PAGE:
I could write a book about the fast-food employee who piddle their time away on smart phones when they could be sweeping the floors or cleaning.
I get that some customers can be rough on employees and everyone has a rough day but there's some unnecessarily poor attitudes among young workers. I've been served by some young people with an attitude so bad they made me most unwelcome. About seven years ago I dropped into the Oakdale Jack in the Box and we noticed a visibly disgruntled young lady. My son Jeremy and I mentioned something like "Smile. Things aren't that bad are they?" to which she said, "Life sucks."
Because so many are skating by, the exceptional young workers stand out. I shall never forget the great attitudes I saw on display by young women at the Mitchell Road Burger King and the one on Hatch Road.
Since conservatives are vilified by your teachers, I'll counter with some lessons from some high-profile Republicans. Ben Carson said: "It's not what you do but that kind of job you do that makes the difference." He's a brain surgeon in case you didn't know.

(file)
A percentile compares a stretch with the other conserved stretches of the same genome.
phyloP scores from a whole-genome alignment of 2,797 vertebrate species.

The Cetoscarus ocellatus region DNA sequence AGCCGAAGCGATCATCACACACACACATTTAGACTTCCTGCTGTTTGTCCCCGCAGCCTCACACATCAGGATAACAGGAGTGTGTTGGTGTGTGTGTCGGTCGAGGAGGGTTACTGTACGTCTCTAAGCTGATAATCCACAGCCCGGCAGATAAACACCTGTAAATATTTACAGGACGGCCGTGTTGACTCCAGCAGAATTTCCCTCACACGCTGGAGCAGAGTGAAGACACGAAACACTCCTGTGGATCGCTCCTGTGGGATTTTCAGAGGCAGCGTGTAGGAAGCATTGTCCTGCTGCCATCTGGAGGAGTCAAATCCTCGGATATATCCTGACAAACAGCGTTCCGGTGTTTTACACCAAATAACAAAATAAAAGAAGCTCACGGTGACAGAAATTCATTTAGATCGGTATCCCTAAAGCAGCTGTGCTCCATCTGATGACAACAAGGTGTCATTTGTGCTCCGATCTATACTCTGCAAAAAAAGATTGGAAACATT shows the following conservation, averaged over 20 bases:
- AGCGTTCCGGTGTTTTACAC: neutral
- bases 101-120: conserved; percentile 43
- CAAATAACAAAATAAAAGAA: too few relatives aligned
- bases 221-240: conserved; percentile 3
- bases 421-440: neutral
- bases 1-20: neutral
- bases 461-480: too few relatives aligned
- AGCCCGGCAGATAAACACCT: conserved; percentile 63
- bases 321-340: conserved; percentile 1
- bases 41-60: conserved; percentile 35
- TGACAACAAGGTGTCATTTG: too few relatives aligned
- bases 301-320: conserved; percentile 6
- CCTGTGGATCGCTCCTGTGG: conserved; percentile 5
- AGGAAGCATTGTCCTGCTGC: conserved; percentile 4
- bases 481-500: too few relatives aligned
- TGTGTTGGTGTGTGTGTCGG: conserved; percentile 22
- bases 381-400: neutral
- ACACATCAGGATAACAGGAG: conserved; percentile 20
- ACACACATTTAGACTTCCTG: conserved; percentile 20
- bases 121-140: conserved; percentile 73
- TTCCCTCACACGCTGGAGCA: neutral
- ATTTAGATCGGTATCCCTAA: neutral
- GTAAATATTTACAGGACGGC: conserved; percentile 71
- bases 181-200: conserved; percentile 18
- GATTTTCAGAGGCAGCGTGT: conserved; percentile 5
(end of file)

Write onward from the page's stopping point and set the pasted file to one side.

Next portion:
Donald Trump said: "Get going. Move forward. Aim high. Plan a takeoff. Don't just sit on the runway and hope someone will come along and push the airplane. It simply won't happen. Change your attitude and gain some altitude. Believe me, you'll love it up here."
Lest you think Trump is nothing but a rich greedy man, I'll leave you with a quote of Habeeb Akande, author of "Illuminating the Darkness: Blacks and North Africans in Islam": "The difference between greed and ambition is a greedy person desires things he isn't prepared to work for."
My advice: Work for your place of business as if you own it. Cream rises to the top.
Prove Principal Strickland wrong and stop being a slacker.
How do you feel? Let Jeff know by emailing him at firstname.lastname@example.org